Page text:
Over the past few weeks, Facebook has made a series of bold investments in Asia. First, it plowed $5.7 billion into India’s Jio Platforms, which is part of the Reliance Industries conglomerate. (Reliance Industries is India’s largest publicly traded company and is engaged in several businesses from petrochemicals to telecommunications.) Then, Facebook invested in Indonesia’s homegrown ride-hailing unicorn, Go-Jek. Through these strategic investments, Facebook appears to be looking to deepen its engagement with vast numbers of middle- and lower-income users on its platforms.
Facebook’s move to embed digital payments in its popular messaging app
With China effectively closed to foreign tech companies, India and Indonesia are the largest contestable markets in Asia. The enormous populations of both countries are increasingly making use of smartphones, cheap data and internet connectivity. Hundreds of millions of people in both countries have flocked to Facebook to establish their online identities, and many have started to use Facebook’s WhatsApp messaging and free calling service. It is now fair to say that WhatsApp is the most used app in both Indonesia and India.
In effect, Facebook and WhatsApp are cornering much of the time spent online by Indonesians and Indians. Thanks to Facebook’s advertising model, engagement equals eyeballs equals profit. But there is more to do, as these users have not been fully monetized. Facebook is aware that its platforms are being used for a great deal of informal e-commerce. CGAP has blogged about the growth of informal e-commerce in Asia, especially among female entrepreneurs. Sellers set up virtual shops, market their products in chat groups and arrange payment and delivery off platform — a phenomenon that Facebook’s recently announced Facebook Shops seems designed to monetize.
If Facebook wishes to facilitate even more online activity in both countries, as WeChat has done in China, it will need to go further and embed digital payments into its communications tools. Facebook already is attempting to do this globally with its WhatsApp Pay pilot in India (soon to be expanded to Indonesia) and Brazil. In China, the ability to pay within a chat group, simple as it sounds, supercharged adoption of WeChat. Splitting a restaurant bill within the chat group you used to arrange the dinner, for instance, has proven appealing to many customers. Once integrated, many of the activities that users do online — such as buying things, booking tickets, sending money — could be done without ever leaving the Facebook universe. This would allow Facebook to capture a sizable chunk of users’ everyday economic activity.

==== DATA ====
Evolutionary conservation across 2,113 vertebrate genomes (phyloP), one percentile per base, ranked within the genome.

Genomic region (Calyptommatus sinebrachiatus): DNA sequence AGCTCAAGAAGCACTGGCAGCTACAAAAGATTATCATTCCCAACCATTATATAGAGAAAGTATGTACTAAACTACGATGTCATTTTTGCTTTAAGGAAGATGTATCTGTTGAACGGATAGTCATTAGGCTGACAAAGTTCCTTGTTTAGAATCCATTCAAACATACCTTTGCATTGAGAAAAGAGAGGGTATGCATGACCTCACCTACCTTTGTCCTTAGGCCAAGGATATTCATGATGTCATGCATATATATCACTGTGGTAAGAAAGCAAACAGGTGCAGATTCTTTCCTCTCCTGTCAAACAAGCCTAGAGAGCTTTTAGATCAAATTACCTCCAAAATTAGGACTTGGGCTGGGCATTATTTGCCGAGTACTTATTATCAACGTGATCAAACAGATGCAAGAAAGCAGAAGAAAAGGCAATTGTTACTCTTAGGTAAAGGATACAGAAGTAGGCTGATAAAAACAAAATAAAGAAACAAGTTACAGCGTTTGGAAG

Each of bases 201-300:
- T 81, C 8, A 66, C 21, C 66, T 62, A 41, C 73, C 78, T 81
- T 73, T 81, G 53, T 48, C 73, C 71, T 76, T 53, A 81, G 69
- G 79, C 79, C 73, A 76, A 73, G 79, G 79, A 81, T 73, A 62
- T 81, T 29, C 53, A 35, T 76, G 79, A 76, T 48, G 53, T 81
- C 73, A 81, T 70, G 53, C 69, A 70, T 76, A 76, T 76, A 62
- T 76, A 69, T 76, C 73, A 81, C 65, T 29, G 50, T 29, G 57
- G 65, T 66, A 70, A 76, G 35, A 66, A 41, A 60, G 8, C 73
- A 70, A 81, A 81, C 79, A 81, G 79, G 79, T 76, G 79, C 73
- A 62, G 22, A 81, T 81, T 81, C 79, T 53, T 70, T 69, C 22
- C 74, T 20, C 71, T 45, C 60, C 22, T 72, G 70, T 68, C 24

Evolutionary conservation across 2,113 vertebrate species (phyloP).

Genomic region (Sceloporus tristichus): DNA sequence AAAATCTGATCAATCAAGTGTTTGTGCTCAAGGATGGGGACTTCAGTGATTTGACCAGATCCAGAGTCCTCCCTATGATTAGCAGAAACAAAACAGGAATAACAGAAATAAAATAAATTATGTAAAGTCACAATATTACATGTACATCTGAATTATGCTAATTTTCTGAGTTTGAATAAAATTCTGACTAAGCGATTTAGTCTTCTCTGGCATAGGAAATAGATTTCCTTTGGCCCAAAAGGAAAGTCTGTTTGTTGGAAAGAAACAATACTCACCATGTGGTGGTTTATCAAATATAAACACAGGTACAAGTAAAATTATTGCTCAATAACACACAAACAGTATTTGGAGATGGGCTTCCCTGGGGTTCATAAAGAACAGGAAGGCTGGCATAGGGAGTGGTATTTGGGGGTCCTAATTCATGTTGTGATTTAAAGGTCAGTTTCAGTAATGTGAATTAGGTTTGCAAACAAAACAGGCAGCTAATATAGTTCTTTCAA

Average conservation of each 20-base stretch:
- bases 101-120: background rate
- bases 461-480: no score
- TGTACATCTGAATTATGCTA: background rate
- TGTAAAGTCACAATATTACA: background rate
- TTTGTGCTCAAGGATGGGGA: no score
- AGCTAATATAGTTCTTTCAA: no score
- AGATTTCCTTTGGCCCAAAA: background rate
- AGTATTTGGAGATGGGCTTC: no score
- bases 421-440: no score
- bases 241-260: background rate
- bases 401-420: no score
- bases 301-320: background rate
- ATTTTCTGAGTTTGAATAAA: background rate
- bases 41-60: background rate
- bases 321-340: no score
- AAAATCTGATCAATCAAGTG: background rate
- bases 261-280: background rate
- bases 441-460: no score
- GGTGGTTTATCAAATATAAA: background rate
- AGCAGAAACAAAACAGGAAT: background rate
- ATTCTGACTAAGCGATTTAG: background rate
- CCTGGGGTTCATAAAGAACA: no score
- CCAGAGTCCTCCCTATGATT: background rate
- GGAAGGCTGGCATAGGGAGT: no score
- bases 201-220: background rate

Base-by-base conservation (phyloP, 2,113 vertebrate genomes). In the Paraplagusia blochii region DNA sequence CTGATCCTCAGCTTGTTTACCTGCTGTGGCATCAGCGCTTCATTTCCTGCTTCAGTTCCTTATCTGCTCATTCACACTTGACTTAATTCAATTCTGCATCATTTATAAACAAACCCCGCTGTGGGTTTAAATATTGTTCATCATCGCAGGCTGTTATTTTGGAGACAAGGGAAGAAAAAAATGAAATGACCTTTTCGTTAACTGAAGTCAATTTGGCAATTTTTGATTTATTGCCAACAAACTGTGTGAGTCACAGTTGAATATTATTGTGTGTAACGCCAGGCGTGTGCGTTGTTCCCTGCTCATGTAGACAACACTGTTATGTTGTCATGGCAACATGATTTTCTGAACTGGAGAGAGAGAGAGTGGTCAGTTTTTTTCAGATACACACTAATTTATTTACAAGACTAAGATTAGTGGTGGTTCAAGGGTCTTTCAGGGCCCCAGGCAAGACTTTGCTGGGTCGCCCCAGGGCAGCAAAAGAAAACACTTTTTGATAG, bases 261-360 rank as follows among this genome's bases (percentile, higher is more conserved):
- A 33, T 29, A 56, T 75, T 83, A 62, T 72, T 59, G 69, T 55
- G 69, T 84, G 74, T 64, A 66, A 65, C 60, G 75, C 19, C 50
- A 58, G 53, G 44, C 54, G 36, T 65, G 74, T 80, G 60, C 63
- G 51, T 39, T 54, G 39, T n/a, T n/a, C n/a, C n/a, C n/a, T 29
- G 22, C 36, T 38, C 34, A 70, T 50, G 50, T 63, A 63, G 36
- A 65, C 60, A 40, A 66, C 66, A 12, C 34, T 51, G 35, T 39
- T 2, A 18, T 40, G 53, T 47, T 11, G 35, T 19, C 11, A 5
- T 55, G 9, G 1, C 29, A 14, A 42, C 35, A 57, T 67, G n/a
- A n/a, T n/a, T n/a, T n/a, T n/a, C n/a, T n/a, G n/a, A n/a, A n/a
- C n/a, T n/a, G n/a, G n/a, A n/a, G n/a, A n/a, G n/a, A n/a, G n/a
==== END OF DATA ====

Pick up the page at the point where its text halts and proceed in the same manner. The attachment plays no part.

Building bridges from the cash economy to a virtual ecosystem
Even if WhatsApp Pay seamlessly facilitates digital payments, India and Indonesia are cash-based economies and users will need convenient ways convert their cash into electronic value for use within Facebook’s virtual ecosystem. Online commerce requires physical infrastructure for moving goods in the real world.
Both of Facebook’s recent investments address this challenge. Jio and Go-Jek have or are building extensive physical networks that enable customers to exchange cash for electronic value and send or receive goods. Go-Jek has a fleet of 2 million drivers, while Jio Payments Bank intends to open 70,000 “banking outlets” across India. In addition, Jio Mart is gearing up to enlist millions of neighborhood stores to deliver local orders.
Considering its recent investments, Facebook is starting to look like a formidable player in the e-commerce space.
These investments could benefit Facebook in other ways as well. In both deals, Facebook plays to its strengths while using partners to make up for vulnerabilities. As Facebook pursues the necessary licenses and approvals for launching Whatsapp Pay, partnering with highly respected local partners could help the company neutralize the trust deficit of its brand and better navigate country contexts.
Both companies are domestic darlings: Go-Jek’s ex-CEO is a member of Indonesia’s cabinet and Reliance Industries is a sprawling powerhouse in India. Crucially, both are integrated into their respective domestic financial sectors.
What does this mean for low-income customers?
This looks like a new phase for Facebook. It always has found itself operating at the frontier, largely unburdened by regulations. This time is different, as it forays into highly regulated sectors such as finance, which have pushed it into partnerships.
Should Facebook and its partners succeed in the e-commerce space, it will be exceedingly difficult for competitors to dislodge them. They have bitten off two massive and complex markets, so one wonders how they will go about capturing these markets. The question remains: how will they deal with regulatory demands for data localization? Whatever solution is, it is sure to set a powerful precedent.
Entities like Facebook are increasingly looking to play a role in the financial lives of low-income people. Do these enormous businesses represent a powerful force for financial inclusion? What risks do they present to users and small businesses? We aim to tell the story as it develops, but one thing is certain, this is only the beginning.